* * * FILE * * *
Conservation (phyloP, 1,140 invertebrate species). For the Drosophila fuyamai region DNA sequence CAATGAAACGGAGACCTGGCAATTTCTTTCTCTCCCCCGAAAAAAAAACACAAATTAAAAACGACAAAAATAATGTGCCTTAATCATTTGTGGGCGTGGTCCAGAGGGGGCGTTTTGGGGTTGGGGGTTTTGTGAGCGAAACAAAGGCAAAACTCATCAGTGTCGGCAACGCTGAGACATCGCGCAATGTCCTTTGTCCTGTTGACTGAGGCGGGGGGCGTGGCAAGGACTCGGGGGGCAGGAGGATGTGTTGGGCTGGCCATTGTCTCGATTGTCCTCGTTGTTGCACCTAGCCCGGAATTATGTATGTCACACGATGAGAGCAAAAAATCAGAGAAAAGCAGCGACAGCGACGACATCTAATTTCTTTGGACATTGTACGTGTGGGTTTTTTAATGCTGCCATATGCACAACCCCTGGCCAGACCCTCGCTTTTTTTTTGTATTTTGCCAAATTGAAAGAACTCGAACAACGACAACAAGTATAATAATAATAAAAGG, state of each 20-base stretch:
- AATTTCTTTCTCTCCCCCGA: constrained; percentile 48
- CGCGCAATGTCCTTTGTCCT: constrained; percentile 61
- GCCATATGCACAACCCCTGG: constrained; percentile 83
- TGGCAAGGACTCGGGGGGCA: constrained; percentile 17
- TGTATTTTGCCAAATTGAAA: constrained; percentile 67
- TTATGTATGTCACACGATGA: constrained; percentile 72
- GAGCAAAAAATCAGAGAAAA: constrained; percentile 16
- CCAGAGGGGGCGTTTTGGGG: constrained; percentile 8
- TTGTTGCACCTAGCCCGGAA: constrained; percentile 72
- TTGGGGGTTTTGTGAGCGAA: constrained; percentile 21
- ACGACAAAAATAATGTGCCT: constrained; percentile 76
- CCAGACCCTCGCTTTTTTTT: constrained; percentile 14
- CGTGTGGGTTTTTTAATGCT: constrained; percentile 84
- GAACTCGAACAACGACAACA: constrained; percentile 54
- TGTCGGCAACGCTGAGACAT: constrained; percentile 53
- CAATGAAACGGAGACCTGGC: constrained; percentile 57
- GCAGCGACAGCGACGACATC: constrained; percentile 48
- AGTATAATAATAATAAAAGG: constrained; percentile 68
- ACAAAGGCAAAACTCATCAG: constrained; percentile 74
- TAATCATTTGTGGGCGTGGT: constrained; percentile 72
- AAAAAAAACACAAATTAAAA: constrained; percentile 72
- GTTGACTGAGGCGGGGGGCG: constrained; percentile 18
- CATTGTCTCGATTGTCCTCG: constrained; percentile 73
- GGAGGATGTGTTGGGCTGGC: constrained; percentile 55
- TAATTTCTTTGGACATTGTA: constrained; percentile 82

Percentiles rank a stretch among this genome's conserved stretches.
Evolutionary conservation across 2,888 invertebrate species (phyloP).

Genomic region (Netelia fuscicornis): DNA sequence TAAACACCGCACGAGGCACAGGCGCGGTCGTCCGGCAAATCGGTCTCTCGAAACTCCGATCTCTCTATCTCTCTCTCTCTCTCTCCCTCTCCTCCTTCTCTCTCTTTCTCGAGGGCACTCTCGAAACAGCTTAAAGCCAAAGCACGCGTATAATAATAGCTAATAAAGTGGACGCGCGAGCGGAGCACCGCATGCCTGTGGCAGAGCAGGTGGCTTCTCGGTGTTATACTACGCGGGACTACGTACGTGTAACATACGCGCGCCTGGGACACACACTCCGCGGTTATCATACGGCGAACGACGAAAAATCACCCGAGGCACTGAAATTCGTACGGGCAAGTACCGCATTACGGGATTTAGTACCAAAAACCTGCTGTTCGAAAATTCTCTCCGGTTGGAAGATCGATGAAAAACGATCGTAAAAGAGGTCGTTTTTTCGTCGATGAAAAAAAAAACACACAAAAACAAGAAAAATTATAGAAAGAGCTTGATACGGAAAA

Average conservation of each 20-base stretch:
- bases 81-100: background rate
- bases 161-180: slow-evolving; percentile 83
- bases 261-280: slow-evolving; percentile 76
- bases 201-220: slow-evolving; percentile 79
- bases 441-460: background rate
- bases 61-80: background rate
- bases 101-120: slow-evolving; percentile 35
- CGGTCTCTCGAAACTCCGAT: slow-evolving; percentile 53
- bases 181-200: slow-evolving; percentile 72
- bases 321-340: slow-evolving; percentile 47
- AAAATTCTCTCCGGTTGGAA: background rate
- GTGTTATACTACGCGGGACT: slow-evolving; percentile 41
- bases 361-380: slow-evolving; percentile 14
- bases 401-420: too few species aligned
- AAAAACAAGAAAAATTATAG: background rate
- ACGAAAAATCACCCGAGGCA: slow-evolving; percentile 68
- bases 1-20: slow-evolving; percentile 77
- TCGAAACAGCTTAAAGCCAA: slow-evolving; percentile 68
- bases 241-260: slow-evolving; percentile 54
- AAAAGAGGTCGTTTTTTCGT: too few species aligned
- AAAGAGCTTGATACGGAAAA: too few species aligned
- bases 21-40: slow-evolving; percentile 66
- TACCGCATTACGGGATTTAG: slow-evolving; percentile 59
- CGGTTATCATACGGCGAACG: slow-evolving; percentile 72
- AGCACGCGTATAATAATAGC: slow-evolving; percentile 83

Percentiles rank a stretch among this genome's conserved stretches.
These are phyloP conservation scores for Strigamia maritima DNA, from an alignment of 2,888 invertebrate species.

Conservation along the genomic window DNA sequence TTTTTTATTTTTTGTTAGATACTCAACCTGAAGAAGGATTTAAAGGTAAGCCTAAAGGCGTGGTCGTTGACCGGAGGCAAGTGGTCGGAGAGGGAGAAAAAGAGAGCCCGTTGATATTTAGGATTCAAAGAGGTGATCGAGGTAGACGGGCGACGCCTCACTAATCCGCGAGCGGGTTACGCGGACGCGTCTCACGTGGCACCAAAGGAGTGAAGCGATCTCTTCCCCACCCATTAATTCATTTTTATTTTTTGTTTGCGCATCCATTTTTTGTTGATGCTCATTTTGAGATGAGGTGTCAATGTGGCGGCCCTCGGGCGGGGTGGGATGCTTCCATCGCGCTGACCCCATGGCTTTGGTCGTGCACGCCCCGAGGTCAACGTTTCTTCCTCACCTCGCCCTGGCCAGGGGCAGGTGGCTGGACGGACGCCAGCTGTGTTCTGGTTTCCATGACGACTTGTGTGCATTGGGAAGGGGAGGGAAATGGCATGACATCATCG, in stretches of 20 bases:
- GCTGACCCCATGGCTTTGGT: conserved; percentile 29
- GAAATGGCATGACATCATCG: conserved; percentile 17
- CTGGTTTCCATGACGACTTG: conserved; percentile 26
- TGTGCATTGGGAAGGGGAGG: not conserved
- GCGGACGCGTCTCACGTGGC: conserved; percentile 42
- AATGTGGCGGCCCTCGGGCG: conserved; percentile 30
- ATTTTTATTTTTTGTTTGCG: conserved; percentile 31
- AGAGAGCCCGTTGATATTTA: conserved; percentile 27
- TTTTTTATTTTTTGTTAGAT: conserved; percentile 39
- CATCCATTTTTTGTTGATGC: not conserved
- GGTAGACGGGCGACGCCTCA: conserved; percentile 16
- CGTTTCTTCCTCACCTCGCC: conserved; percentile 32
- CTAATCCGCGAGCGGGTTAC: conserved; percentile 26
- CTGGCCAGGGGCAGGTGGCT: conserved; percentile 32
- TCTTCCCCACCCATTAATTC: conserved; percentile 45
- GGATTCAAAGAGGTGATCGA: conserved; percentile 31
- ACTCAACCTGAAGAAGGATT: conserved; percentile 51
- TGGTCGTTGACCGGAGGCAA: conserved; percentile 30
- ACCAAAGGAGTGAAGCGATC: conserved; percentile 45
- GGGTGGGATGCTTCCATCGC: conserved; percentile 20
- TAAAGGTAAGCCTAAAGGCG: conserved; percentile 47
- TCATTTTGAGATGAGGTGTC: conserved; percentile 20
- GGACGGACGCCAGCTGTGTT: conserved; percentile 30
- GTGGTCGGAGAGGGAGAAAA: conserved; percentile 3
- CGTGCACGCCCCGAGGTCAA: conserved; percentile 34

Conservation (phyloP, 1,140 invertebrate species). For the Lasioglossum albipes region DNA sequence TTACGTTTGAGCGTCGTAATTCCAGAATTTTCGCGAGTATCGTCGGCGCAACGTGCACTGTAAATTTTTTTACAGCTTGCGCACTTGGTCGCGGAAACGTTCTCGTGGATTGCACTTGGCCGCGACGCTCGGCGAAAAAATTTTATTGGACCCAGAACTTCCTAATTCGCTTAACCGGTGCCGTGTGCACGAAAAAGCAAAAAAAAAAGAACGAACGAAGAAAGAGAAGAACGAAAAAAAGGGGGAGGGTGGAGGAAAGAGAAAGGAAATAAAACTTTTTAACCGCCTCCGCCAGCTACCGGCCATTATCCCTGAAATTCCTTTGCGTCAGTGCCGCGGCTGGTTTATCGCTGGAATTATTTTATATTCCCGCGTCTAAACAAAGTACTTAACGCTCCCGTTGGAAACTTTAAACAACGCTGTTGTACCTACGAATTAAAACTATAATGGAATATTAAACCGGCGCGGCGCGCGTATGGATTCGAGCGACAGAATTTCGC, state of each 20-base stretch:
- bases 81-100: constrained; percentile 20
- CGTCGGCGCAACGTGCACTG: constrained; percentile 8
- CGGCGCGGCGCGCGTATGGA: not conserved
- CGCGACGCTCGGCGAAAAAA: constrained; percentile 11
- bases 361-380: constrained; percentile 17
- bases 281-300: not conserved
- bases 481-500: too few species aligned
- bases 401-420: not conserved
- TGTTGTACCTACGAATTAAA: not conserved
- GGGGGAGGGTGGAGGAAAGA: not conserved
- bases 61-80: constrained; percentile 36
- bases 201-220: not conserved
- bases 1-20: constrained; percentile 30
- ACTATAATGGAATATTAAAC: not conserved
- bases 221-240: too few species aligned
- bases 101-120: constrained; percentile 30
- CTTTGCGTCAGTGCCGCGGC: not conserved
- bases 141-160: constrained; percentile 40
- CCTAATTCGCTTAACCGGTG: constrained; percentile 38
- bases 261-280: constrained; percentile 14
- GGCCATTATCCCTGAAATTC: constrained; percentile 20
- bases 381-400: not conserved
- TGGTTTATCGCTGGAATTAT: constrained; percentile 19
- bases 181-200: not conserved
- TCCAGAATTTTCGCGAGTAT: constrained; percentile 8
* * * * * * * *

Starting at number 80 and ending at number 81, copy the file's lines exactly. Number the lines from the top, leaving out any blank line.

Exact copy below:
- TCATTTTGAGATGAGGTGTC: conserved; percentile 20
- GGACGGACGCCAGCTGTGTT: conserved; percentile 30